[INDOLOGY] Re: deva+nagari

Eltschinger, Vincent Vincent.Eltschinger at oeaw.ac.at
Tue Mar 30 13:06:20 UTC 2021

For what it’s worth, again, I remember my first teacher Jacques May warning us against the use of devanāgarī, which, according to him, was “a modern, sixteenth-century invention”. I do not know what his sources for this were, but knowing his (well founded) veneration towards his Parisian teachers, especially Louis Renou, Jean Filliozat and Paul Mus, it may well have been Filliozat’s remark in the second volume of L’Inde classique, p. 678: “…le terme de nāgarī qu’on remplace communément par celui de devanāgarī, “citadine des dieux”(?), bien que cette désignation ne se rencontre pas dans les textes et paraisse n’avoir été répandue que par des pandits et surtout des Européens depuis le XVIIe siècle.”
With kind regards,

Vincent Eltschinger, korrespondierendes Mitglied der OeAW
Directeur d'études
École Pratique des Hautes Études, Section des sciences religieuses
Patios Saint-Jacques, 4-14 rue Ferrus - 75014 Paris
vincent.eltschinger at ephe.sorbonne.fr
0033 1 56 61 17 34 / 0033 7 85 86 84 05
Von: Matthew Kapstein <mkapstei at uchicago.edu>
Gesendet: Dienstag, 30. März 2021 14:48:40
An: Andrew Ollett; patrick mccartney
Cc: Indology List
Betreff: [INDOLOGY] Re: deva+nagari

For what it's worth, the Tibetan regent Sangs rgyas rgya mtsho, in his Cha tshad dpe ris of about 1687 (reproduced in "Handbook of Tibetan Iconometry" Brill 2012), lists five of the Indic scripts he gives there (nos. 9, 10, 11, 12 on plates  257-8 and 14 on 264) as NAgari, but with no "deva."  In his Tibetan gloss on the term, he simply calls it "town writing" (grong khyer gyi yi ge). Hodgson, in his 1828 "Notices of the Languages, Literature, and Religion of the Bauddhas...." reproduces a Tibetan manuscript, the model for which I estimate to date to ca. 1700, that similarly uses just NAgari, though Hodgson in his English descriptions gives Deva-n... , no doubt reflecting what was by that time accepted usage among European Indologists. (Our colleague Dragomir Dimitrov also examines these and related materials in his recent, excellent monograph The Buddhist Indus Scripts and Scriptures [Harrassowitz 2020], although I do not believe the question of deva+ is among those that occupy him there.)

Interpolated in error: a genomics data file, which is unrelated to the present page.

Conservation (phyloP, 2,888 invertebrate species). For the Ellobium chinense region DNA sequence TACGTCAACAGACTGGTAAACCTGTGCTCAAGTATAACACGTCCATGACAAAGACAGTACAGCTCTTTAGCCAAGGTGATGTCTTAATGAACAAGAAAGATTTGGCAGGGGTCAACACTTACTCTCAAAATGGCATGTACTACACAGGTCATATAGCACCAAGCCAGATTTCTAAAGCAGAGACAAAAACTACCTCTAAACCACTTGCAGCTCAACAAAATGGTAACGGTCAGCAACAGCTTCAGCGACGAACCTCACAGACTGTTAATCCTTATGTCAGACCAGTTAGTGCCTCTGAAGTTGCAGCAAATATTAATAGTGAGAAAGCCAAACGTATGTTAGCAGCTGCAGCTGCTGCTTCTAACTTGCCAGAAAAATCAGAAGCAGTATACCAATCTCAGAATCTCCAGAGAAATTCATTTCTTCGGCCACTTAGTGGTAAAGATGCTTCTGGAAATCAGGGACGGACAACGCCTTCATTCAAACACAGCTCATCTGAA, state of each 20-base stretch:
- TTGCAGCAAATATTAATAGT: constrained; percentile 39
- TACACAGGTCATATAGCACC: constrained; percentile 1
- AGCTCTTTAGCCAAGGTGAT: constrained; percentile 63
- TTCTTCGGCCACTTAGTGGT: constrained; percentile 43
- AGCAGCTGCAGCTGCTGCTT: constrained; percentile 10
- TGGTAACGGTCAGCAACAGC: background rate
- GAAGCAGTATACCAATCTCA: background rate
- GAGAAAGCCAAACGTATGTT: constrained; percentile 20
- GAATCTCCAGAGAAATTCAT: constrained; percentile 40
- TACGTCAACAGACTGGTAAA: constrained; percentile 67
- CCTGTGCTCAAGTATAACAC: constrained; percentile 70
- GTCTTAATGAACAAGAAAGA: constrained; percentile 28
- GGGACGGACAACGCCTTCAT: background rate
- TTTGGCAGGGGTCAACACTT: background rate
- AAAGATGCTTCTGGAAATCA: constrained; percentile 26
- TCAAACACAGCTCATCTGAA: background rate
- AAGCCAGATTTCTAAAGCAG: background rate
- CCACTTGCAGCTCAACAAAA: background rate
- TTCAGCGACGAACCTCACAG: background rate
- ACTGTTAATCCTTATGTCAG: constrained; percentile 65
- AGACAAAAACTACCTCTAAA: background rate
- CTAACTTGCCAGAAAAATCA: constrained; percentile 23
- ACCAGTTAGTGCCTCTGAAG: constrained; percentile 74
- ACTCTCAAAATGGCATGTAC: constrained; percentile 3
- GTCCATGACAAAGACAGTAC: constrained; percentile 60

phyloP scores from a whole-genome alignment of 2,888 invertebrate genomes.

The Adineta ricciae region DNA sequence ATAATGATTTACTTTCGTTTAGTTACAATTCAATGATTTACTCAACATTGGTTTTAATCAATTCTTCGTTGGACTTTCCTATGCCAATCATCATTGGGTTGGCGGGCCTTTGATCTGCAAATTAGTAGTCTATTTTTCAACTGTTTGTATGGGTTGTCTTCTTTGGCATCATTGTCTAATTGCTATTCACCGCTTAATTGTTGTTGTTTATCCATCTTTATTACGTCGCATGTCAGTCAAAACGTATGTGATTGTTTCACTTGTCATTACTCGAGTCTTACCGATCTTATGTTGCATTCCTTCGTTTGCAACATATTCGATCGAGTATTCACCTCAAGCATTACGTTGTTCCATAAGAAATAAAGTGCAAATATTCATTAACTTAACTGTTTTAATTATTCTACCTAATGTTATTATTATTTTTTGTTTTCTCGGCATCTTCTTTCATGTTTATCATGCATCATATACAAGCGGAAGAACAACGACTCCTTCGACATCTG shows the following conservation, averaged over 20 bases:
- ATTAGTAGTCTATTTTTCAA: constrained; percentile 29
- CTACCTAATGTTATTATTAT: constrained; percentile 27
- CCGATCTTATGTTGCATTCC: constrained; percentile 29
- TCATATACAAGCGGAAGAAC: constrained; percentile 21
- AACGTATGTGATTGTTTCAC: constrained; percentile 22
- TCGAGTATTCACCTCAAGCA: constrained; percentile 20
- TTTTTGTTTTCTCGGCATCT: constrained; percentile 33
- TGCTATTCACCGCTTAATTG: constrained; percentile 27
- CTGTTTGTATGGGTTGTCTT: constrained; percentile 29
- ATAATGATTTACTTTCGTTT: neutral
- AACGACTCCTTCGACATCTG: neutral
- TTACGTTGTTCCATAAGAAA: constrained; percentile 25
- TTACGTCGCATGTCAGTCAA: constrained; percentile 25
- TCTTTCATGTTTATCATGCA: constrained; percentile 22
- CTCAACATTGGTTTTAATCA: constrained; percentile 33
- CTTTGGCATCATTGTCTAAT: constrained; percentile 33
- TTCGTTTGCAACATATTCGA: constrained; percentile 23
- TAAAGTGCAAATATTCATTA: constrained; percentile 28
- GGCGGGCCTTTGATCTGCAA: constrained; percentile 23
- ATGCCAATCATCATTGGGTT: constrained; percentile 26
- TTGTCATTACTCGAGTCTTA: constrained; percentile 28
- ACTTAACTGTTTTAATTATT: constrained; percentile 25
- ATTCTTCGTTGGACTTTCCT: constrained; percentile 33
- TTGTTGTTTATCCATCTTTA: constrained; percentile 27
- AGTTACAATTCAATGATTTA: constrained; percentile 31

Matthew Kapstein
Directeur d'études, émérite
Ecole Pratique des Hautes Etudes, Paris

Numata Visiting Professor of Buddhist Studies,
The University of Chicago
From: Andrew Ollett <andrew.ollett at gmail.com>
Sent: Tuesday, March 30, 2021 7:08 AM
To: patrick mccartney <psdmccartney at gmail.com>
Cc: Indology List <indology at list.indology.info>
Subject: [INDOLOGY] Re: deva+nagari

Dear Patrick,

I too was wondering about this a while back, and received the following two references from Professor Oskar von Hinüber, which I pass on to the list because they may be of more general interest:

J. F. Blumhardt: Catalogue of the Gujarati and Rajasthani Manuscripts in the India Office Library. London1954, S.6 on the name devanagari. (https://catalog.hathitrust.org/Record/001173373)

Walter H. Maurer: On the name devanāgarī , JAOS 96.1976, S. 101-104 (https://www.jstor.org/stable/599893)

>From these it appears that the earliest attestation of the name is in 1731, when La Croze<https://en.wikipedia.org/wiki/Maturin_Veyssi%C3%A8re_La_Croze> mentioned "Devanagari" as an alternative to "Nagari" in a letter to Theophilus Bayer, where he describes it as "the character used by Bramans," in contrast to Balabande (Balabodha), "the character used by the Marathas." (This is presumably printed in La Croze's correspondence, Thesaurus Epistolicus Lacrozianus, but I haven't tracked it down there. Blumhardt has a very brief reference on p. 6.) This is older than the reference Maurer gives, viz. to Halhed's Code of Gentoo Laws in 1776. La Croze must have based his information on books or manuscripts in Berlin.

I have not so far seen any explanation of the name, or any sources (Indian or European) prior to 1731 where it is used.


On Tue, Mar 30, 2021 at 12:45 AM patrick mccartney <psdmccartney at gmail.com<mailto:psdmccartney at gmail.com>> wrote:
Dear Friends,

Might anyone be able to pinpoint the general/specific period/text when the nāgarī lipi is divinised and qualified as devanāgarī?

The dates of 1st to 4th c. CE for its development and standard usage by the 7th c., with the modern lipi emerging in the 10th c. are reasonably clear. Though, I find it difficult to pinpoint more accurately when the lipi becomes a deva.

Are there any discussions of this in primary texts? Some sort of orthographic argument? If you catch my sense.

Thank you.

All the best,

パトリック マッカートニー
Patrick McCartney, PhD
Research Affiliate - Organization for Identity and Cultural Development (OICD), Kyoto
Research Associate - Nanzan University Anthropological Institute, Nagoya, Japan
Visiting Fellow - South and South-east Asian Studies Department, Australian National University
Member - South Asia Research Institute (SARI), Australian National University

Skype / Zoom - psdmccartney
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bodhapūrvam calema ;-)



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